Review by John P. Harvey.
When Sam Bloom (Naomi Watts) and her husband, Cameron (Andrew Lincoln), take their three active boys on a trip to Thailand, Sam rests on a guard rail at the edge of a high roof, and the rail gives way. Till now an active surfer who has played backyard sports with her sons, Sam loses the use of and all feeling in her legs. So she feels bereft of anything to look forward to.
Supported by a talented cast, Watts plays the devastated young woman convincingly, coping as best she can with her well-intentioned, but not always completely diplomatic, friends and her mother, Jan (Jacki Weaver), overanxious for her well-being.
The last complication Sam wants is the need of her eldest, Noah, while he is at school for her to feed the baby magpie he has found. But the magpie, which Noah has named Penguin, adds more complications still when she commences short flights in the house.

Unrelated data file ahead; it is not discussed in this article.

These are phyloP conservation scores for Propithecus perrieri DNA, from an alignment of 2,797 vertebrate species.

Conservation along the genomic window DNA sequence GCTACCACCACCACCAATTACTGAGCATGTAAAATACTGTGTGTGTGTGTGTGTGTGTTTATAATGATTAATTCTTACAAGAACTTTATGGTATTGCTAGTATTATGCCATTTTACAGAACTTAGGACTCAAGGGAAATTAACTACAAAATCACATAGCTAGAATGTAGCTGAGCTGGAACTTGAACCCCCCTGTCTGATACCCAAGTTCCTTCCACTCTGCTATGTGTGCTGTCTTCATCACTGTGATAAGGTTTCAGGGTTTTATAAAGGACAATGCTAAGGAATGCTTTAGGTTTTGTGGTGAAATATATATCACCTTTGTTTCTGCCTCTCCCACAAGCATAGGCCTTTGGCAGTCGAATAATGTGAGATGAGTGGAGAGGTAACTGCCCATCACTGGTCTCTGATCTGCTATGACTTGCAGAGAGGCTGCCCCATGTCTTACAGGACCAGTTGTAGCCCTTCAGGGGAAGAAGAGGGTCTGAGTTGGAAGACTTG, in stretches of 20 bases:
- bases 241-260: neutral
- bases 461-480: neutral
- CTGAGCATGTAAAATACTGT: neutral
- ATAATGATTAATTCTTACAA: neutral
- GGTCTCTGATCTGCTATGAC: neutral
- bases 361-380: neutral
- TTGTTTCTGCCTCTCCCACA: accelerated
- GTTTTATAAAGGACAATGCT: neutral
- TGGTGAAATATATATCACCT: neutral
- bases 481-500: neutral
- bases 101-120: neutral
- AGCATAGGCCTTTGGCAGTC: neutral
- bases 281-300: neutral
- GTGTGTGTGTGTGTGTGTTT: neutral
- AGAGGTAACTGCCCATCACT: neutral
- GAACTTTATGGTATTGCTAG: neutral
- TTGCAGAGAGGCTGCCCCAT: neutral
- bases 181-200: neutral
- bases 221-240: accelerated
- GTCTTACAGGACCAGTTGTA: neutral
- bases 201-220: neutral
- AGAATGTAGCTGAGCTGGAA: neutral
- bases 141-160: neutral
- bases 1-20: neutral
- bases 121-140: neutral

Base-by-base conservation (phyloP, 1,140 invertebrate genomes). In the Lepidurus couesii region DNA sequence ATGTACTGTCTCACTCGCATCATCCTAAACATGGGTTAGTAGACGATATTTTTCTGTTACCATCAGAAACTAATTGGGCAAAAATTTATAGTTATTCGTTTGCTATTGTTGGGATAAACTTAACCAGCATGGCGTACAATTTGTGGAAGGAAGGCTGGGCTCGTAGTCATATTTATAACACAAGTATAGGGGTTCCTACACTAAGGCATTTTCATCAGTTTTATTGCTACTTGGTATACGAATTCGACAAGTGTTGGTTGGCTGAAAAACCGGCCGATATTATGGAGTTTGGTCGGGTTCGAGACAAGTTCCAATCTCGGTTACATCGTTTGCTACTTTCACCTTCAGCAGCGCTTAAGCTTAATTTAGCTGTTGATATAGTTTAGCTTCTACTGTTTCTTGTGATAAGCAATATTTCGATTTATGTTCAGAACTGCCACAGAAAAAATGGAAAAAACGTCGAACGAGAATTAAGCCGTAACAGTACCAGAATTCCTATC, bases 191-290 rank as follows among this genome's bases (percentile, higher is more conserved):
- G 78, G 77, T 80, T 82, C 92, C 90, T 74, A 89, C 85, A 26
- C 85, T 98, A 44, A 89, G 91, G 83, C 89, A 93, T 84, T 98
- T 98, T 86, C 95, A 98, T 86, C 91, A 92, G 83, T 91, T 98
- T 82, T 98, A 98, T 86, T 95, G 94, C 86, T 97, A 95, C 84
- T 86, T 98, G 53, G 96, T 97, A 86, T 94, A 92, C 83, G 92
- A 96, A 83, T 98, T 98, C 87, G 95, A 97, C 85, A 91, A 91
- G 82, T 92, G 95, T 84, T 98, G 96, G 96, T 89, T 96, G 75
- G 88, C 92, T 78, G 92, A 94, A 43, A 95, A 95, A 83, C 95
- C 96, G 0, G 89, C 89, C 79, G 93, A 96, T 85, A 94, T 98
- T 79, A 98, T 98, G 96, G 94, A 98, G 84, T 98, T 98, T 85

This true story may be the entire family’s as much as it is Sam’s; to a great extent it’s moved along by sports trainer Gaye (Rachel House). Watts, of course, plays her part most movingly. But the character with the best ideas may be Penguin herself, whose imaginative on-screen stunts must have taken a good deal of training (using no fewer than ten magpie stunt doubles).
In a tale ultimately about humanity and appreciation, Penguin Bloom’s superb sound (including effects), on screen and off, enriches a country-beach ambience perfectly suiting the story’s pacing and setting.